Can a Living Trust Protect a Home From a Lawsuit?

By Belle Wong

Can a Living Trust Protect a Home From a Lawsuit?

By Belle Wong

Your home is likely one of your most significant assets. As you embark on the estate planning process, one of the main issues you're probably facing is how to best protect and maintain this asset for the future benefit of your loved ones.

During your research into estate planning, you may have come across the concept of the living trust, and wondered if a living trust would be a good vehicle to help keep your property safe for your beneficiaries.

Read on to learn about the advantages of a living trust and guidelines for using it as an estate planning tool.

The Benefits of a Living Trust

A living trust is a legal entity that is created to hold ownership of your property, such as your home. It can be a valuable estate planning tool, as it provides you with the following advantages:

  • No probate. Any property held by a living trust can pass on to your beneficiaries after your death without the need to go through probate.
  • Enhanced privacy. Because your beneficiaries won't have to go through probate, which is a public court process, any financial information related to the living trust, such as the assets it holds and who inherits those assets, stays private.
  • Protection if incapacitated. There is no need to worry about the assets held by a living trust if you become ill or are otherwise unable to manage your financial affairs, as you will have appointed a trustee of the living trust who will take care of the assets according to your wishes.

Protecting Your Home From Creditors and Lawsuits

Despite its advantages, a living trust may not be the right vehicle to protect your home. You should consider the following guidelines when assessing the appropriateness of the living trust as a method of protecting your home from creditors and lawsuits:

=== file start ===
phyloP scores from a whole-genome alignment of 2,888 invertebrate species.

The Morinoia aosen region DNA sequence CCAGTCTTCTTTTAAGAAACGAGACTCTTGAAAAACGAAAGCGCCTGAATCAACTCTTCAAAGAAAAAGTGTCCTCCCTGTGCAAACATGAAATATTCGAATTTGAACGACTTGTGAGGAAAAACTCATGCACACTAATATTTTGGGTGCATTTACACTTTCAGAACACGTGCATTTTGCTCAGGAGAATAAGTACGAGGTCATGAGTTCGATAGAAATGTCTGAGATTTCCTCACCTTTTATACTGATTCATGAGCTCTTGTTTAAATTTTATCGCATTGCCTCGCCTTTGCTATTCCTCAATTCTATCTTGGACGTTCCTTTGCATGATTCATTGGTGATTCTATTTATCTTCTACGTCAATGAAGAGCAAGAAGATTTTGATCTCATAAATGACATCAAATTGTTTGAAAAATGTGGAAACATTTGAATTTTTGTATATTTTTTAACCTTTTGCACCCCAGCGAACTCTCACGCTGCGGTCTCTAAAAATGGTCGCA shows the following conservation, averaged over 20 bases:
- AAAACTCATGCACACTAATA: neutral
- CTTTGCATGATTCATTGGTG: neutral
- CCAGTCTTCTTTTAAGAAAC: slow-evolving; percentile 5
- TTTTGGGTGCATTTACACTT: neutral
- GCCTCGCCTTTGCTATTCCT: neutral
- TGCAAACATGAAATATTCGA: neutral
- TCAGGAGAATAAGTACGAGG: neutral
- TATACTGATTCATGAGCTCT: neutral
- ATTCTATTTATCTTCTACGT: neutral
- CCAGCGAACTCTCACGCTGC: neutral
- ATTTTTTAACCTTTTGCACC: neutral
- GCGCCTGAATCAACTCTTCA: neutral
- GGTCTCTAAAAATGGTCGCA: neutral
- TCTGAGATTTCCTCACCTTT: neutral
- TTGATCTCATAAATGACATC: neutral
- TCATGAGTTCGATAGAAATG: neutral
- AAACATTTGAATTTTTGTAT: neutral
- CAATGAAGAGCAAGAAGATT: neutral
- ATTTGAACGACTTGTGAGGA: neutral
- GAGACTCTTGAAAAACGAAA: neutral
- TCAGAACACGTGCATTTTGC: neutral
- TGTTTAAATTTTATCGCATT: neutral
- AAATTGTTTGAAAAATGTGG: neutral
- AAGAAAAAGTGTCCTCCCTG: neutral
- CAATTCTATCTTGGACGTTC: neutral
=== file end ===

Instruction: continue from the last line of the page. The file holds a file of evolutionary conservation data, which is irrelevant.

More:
• Irrevocable vs. revocable living trust. In order to judgment-proof your home, you must use an irrevocable living trust. Unlike a revocable living trust, which you can terminate at any time, an irrevocable trust requires you to permanently hand over control of the assets to be held by the trust. This means you pass on all authority to manage the assets owned by the trust to the living trust's trustee.
  • Your beneficiaries' creditors. The living trust can keep your home safe from your creditors and from any lawsuits that might be brought against you, but you need to make sure the legal document creating the trust is properly drafted so that your home is also protected from any lawsuits that might be brought against your beneficiaries. The best way to do this is to include a "spendthrift clause" in the living trust documents that prevent the trustee from transferring the title of the living trust's assets to anyone other than the beneficiaries.
  • No fraudulent transfers. You should also keep in mind that the living trust can only protect your home from future creditors and lawsuits. If you transfer your home to the trust after you've lost a lawsuit, your judgment creditor can claim that you fraudulently transferred your home to the trust for the purpose of avoiding the judgment against you. Additionally, certain states have laws that make such transfers fraudulent if the transfer will make you bankrupt or insolvent, or if you're bankrupt or insolvent at the time of the transfer.

Keeping a major asset, like a home safe for your loved ones, is often one of the primary goals of estate planning. In the proper circumstances, an irrevocable living trust can be the ideal legal instrument for accomplishing this very important goal.

This portion of the site is for informational purposes only. The content is not legal advice. The statements and opinions are the expression of author, not LegalZoom, and have not been evaluated by LegalZoom for accuracy, completeness, or changes in the law.